See the study on Clayoquot Sound lice: https://livingoceans.org/sites/default/files/Lice%20report%20final_0.pdf.
Now see my post on the effects of lice treatment chemicals on wild animals in Norway, at concentrations far below their used levels: https://fishfarmnews.blogspot.com/2018/09/toxic-sea-lice-chemicals-norway-is.html. This is what I call the Silent Spring Syndrome, i.e., government/industry/chemical manufacturers saying that the chemicals are not harmful, while science ultimately shows that they need to be stopped because at concentrations far below use level are killing wild animals, for example, crustaceans.
Just how bad are current lice levels, and are they killing wild salmonids?
Well: "Clayoquot Sound used to support healthy populations of sockeye, chinook, coho, chum and pink salmon. Monitoring of wild juvenile fish during the spring 2018 out-migration, conducted by the salmon farming company Cermaq whose farms were responsible for the outbreak, captured a single pink salmon and no sockeye. A few juvenile Chinook were captured but released without examination.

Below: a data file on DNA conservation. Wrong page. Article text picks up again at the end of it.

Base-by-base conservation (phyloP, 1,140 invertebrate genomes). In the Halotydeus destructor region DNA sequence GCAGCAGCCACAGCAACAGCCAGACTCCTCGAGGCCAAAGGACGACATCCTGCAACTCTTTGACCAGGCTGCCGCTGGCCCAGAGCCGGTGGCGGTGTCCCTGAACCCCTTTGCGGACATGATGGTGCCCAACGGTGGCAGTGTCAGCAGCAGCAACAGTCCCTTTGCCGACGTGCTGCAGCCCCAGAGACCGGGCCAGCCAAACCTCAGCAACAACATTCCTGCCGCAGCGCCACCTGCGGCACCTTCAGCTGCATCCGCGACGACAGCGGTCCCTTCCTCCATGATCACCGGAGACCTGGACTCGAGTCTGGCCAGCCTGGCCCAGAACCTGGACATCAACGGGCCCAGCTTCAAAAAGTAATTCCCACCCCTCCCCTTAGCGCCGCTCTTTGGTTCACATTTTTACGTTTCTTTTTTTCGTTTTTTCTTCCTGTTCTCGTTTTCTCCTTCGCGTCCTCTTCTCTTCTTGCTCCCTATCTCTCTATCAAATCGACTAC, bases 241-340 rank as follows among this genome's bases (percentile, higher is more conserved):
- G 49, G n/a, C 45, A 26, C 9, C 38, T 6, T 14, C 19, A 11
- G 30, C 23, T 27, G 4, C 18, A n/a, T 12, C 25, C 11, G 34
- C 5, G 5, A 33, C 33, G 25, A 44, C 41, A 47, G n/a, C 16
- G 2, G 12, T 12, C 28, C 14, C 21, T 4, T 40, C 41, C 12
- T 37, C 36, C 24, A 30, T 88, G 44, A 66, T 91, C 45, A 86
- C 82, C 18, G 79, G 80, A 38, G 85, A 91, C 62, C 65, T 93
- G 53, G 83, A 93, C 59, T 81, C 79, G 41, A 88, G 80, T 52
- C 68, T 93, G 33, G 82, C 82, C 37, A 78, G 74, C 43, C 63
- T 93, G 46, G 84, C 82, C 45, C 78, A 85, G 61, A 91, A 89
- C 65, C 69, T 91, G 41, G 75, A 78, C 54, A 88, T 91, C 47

Forty percent of the coho and chum that were examined in their study were infested with sea lice, with one chum reported as having 43 sea lice on it. One to three sea lice can kill a juvenile salmon. Sixty percent of the infested chum carried more than two lice. Independent monitoring found 96 percent of wild juveniles carried lice, with an average of 8.04 per fish. Lice counts ranged as high as 50 per fish."
And the well known SLICE used to kill lice has prompted resistance in lice: "By 2017, Fisheries and Oceans Canada (DFO) unquestionably knew that resistance to SLICE™ had developed in west coast Vancouver Island farms, even as they denied it."
And the resistant lice may have been spread by processing Clayoquot farmed salmon in the Brown's Bay processor, thus spreading resistant lice to inside waters such as Johnstone Strait where the Broughton fish farms are located.
And, as I have noted before, sea lice reproduce into wildly high numbers in the presence of farmed fish held in netpens. "A single farm harbouring lice at an average of 3 females per fish is capable of shedding billions of larval lice that can travel 30 km on marine currents. 3"
Do go to the report and note the studies that have proven what is being said.